What’s a story?
Well, I think the best way to start is starting from the beginning:
Once upon a time…
…in a distant land full of wild animals and majestic trees, there was a cave on the hilly side of a gray mountain and here, in the dim lights of a creaking fire, a human is pondering about the day that just was.
There was a glorious hunt, a lot of mighty beasts were slain, their meat cooked and smoked, processed into needed nourishment for the starving clan that is now sleeping peacefully in the cave mouth. This man, however, is restless. Even with a full belly he can’t embrace the slumber of the quiet night. He wants to remember this day, to celebrate this success so that its memory can keep him cozy when the snow will cover the valley in a thick, white blanket, when the cold will come crawling under the rags and the cry of hunger will be torturing the guts.
Unable to sleep he stands up, takes a piece of charcoal and starts to draw lines on the walls of the great cave, here the silhouette of the beast, there his clan rushing into the thrill of the hunt. He stays up for hours painting unaware that, after all this time, we still know what happened that day:
…Or maybe not! Maybe our unnamed protagonist just burped and went back to sleep, living one of the anonymous, unknown lives of the Paleolithic Age.
But we prefer to imagine him still standing in the dim lights, patiently drawing the beautiful animals in the walls of what we now know as the caves of Altamira.
His decision to paint, and this short (and probably fictional) story are moved by the same desire: the human need to convey emotions via artistic expression.
This is what a STORY is.
From Story to Storytelling
Nowadays “story” is one of the most used (and often misused) words in the current world. Stories just seem to pop-up everywhere: in your Facebook and Instagram; in TV where ads (and politicians) wants you to EXPERIENCE the event, to enter the JOURNEY; and even at work, where you cannot start a project without an agile STORY and where every training program is obviously powered by STORYTELLING techniques.
The term “storytelling” gives out more than 192 million results in Google; in comparison, the term “breathing” gives out a little more than 448 millions; and you need one to survive and the other… Well, you need it too. We, humans, are social mammals. We need company, communication, comfort and challenges from other humans. We have developed a complex series of sounds to share information (someone called this loud activity “language”) and we have developed stories to share empathy.
But, how do stories work?
Any writer got his methods, any storyteller his bag of tricks… But, as we are talking about modern storytelling, we have a mandatory start: Joseph Campbell’s 1948 book “the hero with a thousand faces”. This was the first famous study on human myth-making and how to build it. A monumental opera that compared the myths of various cultures around the world and found a common thread, shared even among civilizations that had never interacted with each other.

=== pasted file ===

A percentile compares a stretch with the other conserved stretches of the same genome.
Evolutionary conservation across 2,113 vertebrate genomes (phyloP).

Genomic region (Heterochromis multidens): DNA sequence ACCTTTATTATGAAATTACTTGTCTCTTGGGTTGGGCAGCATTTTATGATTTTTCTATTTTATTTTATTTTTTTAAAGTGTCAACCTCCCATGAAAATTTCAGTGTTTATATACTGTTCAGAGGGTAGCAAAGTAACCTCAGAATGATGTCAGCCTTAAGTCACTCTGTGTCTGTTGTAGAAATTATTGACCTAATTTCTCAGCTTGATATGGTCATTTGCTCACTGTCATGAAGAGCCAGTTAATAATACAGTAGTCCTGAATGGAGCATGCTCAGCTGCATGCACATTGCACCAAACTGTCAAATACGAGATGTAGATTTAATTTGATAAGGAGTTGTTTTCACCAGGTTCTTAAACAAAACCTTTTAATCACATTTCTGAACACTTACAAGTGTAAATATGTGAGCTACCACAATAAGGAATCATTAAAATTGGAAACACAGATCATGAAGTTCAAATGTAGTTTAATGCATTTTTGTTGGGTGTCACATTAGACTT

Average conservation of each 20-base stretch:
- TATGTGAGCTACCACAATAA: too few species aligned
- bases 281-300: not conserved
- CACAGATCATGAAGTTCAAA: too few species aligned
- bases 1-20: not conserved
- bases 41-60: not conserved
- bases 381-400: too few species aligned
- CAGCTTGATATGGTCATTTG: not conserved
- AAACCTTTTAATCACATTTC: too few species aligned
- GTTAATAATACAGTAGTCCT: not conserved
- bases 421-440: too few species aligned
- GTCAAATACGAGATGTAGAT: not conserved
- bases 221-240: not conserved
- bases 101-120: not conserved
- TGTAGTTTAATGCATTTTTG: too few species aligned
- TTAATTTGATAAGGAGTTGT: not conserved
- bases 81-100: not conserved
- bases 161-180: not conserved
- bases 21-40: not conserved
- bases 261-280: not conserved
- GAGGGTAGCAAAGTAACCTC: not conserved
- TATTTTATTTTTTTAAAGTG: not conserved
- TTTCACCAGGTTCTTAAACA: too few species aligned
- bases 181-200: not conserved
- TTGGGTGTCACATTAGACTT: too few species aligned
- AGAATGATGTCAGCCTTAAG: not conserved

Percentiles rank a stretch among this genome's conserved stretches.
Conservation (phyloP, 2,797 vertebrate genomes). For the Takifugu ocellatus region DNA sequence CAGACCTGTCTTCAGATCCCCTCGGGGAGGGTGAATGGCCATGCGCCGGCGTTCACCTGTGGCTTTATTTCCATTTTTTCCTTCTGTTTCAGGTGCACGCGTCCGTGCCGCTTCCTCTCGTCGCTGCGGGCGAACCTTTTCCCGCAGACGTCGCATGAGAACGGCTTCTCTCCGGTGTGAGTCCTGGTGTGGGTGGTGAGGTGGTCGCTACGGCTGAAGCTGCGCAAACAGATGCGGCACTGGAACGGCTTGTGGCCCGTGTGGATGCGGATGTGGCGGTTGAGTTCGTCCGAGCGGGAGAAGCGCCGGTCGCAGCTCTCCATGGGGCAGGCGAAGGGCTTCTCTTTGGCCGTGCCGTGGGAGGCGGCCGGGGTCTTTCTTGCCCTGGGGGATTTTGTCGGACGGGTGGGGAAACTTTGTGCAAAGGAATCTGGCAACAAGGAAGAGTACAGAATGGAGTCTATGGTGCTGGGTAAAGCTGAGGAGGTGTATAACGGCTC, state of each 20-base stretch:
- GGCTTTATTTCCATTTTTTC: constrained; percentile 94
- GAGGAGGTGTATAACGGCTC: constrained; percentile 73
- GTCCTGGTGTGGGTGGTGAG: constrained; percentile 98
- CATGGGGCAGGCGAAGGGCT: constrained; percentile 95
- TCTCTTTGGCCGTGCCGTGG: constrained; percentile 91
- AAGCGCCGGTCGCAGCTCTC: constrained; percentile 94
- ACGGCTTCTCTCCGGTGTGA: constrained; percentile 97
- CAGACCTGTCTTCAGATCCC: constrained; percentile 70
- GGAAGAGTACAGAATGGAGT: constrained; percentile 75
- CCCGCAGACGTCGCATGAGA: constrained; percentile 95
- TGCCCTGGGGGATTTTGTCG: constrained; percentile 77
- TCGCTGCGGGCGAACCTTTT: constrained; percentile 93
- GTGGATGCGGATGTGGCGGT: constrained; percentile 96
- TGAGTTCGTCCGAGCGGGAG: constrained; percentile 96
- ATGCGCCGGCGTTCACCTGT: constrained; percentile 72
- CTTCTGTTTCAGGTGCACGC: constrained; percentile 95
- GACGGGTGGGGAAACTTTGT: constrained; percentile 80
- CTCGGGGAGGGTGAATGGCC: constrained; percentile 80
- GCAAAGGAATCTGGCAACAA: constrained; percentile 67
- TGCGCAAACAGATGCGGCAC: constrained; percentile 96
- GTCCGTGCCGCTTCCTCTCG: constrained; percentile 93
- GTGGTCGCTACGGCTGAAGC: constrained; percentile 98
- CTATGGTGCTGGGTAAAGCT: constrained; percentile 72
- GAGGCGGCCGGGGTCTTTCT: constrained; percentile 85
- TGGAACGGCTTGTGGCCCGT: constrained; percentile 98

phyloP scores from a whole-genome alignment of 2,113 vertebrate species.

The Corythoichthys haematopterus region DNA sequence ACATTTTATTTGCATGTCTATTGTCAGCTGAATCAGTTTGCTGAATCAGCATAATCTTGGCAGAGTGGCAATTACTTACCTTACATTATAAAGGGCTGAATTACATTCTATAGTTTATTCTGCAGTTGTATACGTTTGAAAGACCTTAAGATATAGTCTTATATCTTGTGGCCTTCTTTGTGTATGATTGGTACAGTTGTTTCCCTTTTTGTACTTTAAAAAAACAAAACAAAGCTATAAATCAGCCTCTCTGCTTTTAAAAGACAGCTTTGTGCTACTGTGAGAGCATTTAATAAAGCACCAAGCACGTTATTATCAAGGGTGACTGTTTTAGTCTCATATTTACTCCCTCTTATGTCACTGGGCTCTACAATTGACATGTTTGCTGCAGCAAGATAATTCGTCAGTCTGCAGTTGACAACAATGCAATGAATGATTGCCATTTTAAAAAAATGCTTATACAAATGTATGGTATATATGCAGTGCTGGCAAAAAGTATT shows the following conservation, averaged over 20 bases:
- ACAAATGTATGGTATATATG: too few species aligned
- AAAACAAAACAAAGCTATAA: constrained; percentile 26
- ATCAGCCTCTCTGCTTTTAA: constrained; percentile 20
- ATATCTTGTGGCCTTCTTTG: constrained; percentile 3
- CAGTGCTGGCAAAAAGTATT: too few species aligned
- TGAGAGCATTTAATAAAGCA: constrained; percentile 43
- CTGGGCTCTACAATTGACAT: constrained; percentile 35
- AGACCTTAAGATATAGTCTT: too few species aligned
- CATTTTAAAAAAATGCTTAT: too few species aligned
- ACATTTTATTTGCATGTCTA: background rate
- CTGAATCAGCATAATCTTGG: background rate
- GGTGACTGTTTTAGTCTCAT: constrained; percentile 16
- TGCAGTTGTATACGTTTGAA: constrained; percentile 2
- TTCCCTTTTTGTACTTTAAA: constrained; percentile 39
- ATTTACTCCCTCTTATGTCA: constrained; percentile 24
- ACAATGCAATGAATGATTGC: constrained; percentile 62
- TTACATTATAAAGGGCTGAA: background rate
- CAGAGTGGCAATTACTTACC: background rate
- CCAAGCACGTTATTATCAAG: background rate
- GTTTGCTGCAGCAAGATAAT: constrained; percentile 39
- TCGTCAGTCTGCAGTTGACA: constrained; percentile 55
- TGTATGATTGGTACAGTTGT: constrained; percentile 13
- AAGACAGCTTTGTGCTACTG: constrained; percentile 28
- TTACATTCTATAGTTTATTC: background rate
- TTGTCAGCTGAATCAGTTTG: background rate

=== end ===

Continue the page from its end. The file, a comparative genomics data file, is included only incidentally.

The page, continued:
Campbell called this common element “The Hero’s Journey”: a voyage in various steps (17 to be exact) that a hero has to pass in order to complete his mythic ordeal: a journey, literally or metaphorically, at the end of which he can return matured by the experience.
The book thesis remained just as an academic curiosity until 1978, when a young filmmaker was desperate for ideas to improve his original script for a movie about samurai and robots in a world where western ideas fused with WWII imagery. It was an ambitious mess full of rubber masks and plaster sets, a strange mix clearly headed to a sure failure that however, thanks to the Campbell’s ideas, found a way to stick together, shaping this weird cocktail it into a movie you may have heard of:
The formula clearly worked, so it spreads far and wide in Hollywood: “The Lion King”, “Spider-man”, “Matrix”, “Harry Potter”, “The Lord of the Rings”… They are all forged in the mold of “The Hero Journey”. Those ideas kept flowing and reaching other art forms like video-games: many famous titles borrowed ideas more or less directly from the same source: “Half-Life”, “Mass Effect”, “Bioshock” and of course “Journey” all are shaped by the same lesson.
We will not talk about the details of the “The Hero’s Journey”. It’s a topic too complex and controversial to tackle it here; but we have to give it its credit: we are talking about beginnings, and it was the book that introduced the scientific analysis of stories (known as “storytelling”) to the mainstream audience.
Nowadays, there are multiple theories and schools about storytelling, with weird names like “Fractal Snowflakes”, “8 Story cycles”, “BackSpine”… And the number of them only keeps growing. But we are talking about business communication, and not movies, so we need less academic discussions and more tangible data.
Business is all about data: dry factual information that can be arranged into dull bullet points; monotonous dashboards; lifeless reports… And yes, even that stale overdue PowerPoint presentation that we are going to deliver. Eventually.
If only there was a simple and effective way to streamline the system and transform all this boring paperwork into a compelling story.
By Jois Lelli, Technical Sales.